A few words on the death of my Grandma. And Michelle Obama, kicking it Mom-style on Fallon


Late Thursday night, my family lost its rock, its matriarch, and the woman to whom we all looked for guidance and compassion.

My grandma died. She was 94, and for the last several years she’s been suffering from the awful scourge of Alzheimers disease. I wrote a little about Grandma in this space two years ago, and I will repeat what I said there: She is the greatest person I’ve ever known, and probably ever will know.

I gave one of the many eulogies at her funeral on Sunday, and while I don’t want to run the whole thing here, I wanted to share some excerpts with my little blog family.

Thank you for taking the time to read a few words about a truly extraordinary woman.

“When I was a little boy, my father used to have a saying he’d repeat after just about every visit to Grandma and Grandpa’s apartment.

“Kids,” he would say from the front seat, while my sister and I sat in the back, “you’ll never meet anyone in your whole life like Grandma.”

 At the time, I’m sure I scoffed, convinced that this was just my father using hyperbole to make us appreciate our grandparents more.

I mean come on; what are the odds of one of the first people to ever hold you upon entering the world also being the greatest person you’d ever meet?

But as I’ve lived my life for the past 37 years, traveling and meeting thousands of people, I’ve come to realize my father was exactly right: Marcelle Kouvant was, and always will be, the greatest person I’ve ever met …

…”as I think back on my own memories of Grandma, they come flooding back like a tidal wave of joy, flashing across my soul and making me smile so much.

I think about Grandma always being the most excited person in the world when you told her good news in your life; with a trademark slapping of her hand on the table and an exclamation of “Wheeee!” at the top of her lungs, she exuded happiness so much you would’ve thought SHE had just won a big tennis match, or gotten first place in the spelling bee.

“I remember her unrequited love of the New York Mets, and how intensely she delighted in their victories, and was so pained by their defeats.

I always got such a kick out of how they could win 10 games in a row, then lose one, and she’d say “They should fire the manager! And trade half the players!”

“But Grandma,” I would tease,  “last week you said Mike Piazza and Tom Glavine were great.”

“Horrible,” she’d say. “Get rid of them. They can’t play at all!”

Sadly, during most of her years as a Mets fan, she was right: they did stink.”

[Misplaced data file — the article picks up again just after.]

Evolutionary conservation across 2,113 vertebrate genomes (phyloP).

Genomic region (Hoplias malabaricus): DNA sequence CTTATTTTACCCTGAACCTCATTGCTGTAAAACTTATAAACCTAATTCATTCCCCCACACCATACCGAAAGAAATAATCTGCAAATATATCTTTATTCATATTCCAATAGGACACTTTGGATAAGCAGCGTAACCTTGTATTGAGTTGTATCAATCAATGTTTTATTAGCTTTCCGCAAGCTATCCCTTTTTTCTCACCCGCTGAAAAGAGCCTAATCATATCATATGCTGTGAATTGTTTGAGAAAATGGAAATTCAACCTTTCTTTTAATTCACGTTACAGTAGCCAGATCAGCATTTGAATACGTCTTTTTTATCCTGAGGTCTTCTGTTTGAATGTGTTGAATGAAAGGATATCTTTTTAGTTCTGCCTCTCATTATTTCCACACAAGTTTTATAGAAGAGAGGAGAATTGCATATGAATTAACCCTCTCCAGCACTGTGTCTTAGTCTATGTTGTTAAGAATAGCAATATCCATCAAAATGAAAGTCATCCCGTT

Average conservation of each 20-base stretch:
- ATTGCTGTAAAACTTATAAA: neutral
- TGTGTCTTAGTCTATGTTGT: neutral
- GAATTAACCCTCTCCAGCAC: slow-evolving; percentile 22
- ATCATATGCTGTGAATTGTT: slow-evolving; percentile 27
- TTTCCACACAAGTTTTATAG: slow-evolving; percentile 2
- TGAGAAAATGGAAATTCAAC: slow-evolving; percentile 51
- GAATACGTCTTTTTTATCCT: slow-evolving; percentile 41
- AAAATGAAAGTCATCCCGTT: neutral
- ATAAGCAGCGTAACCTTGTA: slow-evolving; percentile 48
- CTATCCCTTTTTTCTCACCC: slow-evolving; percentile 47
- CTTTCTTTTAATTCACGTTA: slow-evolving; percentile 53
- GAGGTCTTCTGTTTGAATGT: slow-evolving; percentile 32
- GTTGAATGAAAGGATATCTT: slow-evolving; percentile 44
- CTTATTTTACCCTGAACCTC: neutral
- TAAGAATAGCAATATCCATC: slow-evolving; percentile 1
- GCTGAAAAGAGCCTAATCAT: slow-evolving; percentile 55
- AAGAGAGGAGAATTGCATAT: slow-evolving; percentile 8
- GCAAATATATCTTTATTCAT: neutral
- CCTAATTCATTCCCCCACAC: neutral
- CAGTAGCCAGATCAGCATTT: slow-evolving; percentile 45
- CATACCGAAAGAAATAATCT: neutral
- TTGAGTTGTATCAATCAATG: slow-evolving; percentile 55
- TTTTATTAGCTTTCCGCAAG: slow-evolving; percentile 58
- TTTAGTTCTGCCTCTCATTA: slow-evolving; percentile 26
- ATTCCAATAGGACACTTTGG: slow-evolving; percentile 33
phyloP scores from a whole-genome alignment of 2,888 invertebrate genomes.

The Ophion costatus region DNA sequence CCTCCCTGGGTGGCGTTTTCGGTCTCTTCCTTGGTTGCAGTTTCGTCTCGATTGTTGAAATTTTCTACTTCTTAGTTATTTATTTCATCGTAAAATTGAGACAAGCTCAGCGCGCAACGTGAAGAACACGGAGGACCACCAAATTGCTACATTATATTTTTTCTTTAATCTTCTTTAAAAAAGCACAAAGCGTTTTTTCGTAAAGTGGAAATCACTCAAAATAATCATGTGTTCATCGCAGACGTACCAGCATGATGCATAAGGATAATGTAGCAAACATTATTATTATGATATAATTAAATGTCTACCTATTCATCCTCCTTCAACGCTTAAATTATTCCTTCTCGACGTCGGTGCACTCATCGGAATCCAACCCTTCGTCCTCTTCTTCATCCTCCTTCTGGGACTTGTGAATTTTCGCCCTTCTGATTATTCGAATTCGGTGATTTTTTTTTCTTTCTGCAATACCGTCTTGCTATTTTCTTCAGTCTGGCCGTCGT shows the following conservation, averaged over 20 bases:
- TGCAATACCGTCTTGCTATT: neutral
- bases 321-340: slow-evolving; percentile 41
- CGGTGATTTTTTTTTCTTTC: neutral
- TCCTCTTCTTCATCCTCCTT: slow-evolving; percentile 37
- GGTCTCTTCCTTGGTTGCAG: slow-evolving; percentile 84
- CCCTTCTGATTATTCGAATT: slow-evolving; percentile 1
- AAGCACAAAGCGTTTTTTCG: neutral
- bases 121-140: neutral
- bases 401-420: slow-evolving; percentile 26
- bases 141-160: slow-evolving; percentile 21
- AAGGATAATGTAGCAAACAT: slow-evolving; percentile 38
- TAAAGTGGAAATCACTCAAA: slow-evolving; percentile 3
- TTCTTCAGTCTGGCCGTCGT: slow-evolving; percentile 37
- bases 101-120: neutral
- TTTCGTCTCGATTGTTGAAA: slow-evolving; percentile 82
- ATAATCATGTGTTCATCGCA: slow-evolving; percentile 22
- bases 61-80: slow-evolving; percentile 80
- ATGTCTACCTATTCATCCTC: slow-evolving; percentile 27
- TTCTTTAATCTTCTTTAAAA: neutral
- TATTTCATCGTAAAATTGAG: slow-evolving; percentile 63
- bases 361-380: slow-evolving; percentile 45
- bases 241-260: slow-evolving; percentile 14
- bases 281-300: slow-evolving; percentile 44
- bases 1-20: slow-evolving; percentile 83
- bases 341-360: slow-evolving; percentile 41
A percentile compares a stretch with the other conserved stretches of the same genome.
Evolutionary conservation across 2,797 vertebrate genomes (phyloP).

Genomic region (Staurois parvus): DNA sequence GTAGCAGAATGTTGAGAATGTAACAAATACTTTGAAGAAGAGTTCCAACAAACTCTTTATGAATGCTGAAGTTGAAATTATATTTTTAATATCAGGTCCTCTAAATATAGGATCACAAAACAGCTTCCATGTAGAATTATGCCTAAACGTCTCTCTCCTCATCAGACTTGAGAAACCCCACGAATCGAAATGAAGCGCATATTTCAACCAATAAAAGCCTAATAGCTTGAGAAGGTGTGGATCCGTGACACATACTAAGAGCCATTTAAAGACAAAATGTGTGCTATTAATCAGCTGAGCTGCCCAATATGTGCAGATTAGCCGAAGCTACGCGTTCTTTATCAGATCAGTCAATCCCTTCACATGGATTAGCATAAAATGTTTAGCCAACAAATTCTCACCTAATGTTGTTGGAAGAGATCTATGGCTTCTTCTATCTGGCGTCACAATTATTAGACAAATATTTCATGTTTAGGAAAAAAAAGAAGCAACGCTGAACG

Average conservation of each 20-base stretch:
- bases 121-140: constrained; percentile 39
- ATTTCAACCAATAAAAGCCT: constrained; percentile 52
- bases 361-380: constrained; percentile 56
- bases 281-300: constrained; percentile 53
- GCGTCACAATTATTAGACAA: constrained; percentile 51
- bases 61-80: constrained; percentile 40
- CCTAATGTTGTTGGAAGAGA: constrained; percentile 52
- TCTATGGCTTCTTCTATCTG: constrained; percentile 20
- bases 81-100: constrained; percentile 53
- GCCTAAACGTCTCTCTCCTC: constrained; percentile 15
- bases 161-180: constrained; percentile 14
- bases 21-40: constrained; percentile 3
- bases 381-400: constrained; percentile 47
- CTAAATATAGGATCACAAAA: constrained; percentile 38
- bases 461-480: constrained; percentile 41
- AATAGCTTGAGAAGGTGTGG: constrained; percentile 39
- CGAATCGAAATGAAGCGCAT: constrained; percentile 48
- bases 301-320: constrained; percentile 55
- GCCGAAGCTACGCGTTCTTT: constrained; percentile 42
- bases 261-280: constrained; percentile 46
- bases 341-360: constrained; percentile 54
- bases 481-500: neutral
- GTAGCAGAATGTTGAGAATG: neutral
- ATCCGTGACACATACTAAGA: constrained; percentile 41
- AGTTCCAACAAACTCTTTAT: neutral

Then there were the blue cookie tins filled with MandelBread that would arrive at my apartment in Wilmington, N.C., when I lived there. I would bring them into my newspaper office, and Southerners who couldn’t tell the difference between a yarmulke and a Yo-Yo were devouring the delicious treats, and singing the praises of a woman who for 60 years made a succession of delicacies out of a tiny kitchen where an occupancy of 3 would’ve been a fire hazard. …

In her later years, as she began to get sick and her incredibly sharp mind started fading away, she would’ve been so bothered by all the fuss that was made of her. Of my mother and aunt doing everything they could to make sure she were as comfortable as possible, even as she was unable to recognize those she loved so much.

But the end of her life isn’t what we’ll remember; it was the glorious years until then, when she was the brightest sun in all of our worlds.

My grandmother was the greatest person I’ve ever known, and it was the highest honor of my life to say I was her grandson.

I will miss her, and think of her, for the rest of my days. And as long as we keep telling stories about her wonderful spirit, she will always be with us in our hearts.

**OK, time to flip the switch and end on a happier note. I know Michelle Obama’s getting a lot of attention for her surprise appearance at the end of the Oscars (which I thought was just weird timing, putting her on at the end like that), the more impressive FLOTUS appearance lately was this awesome 2-minute dance skit she did with Jimmy Fallon the other night on his show.

It’s the “Evolution of Mom-Dancing,” and it’s brilliant.  You go, girl.

One response to “A few words on the death of my Grandma. And Michelle Obama, kicking it Mom-style on Fallon

  1. Pingback: A bitter cold morning, saying goodbye to Grandma for the last time. The great Barry Bremen, remembered. And a hockey commercial 1980s wrestling fans are sure to love. | Wide World of Stuff

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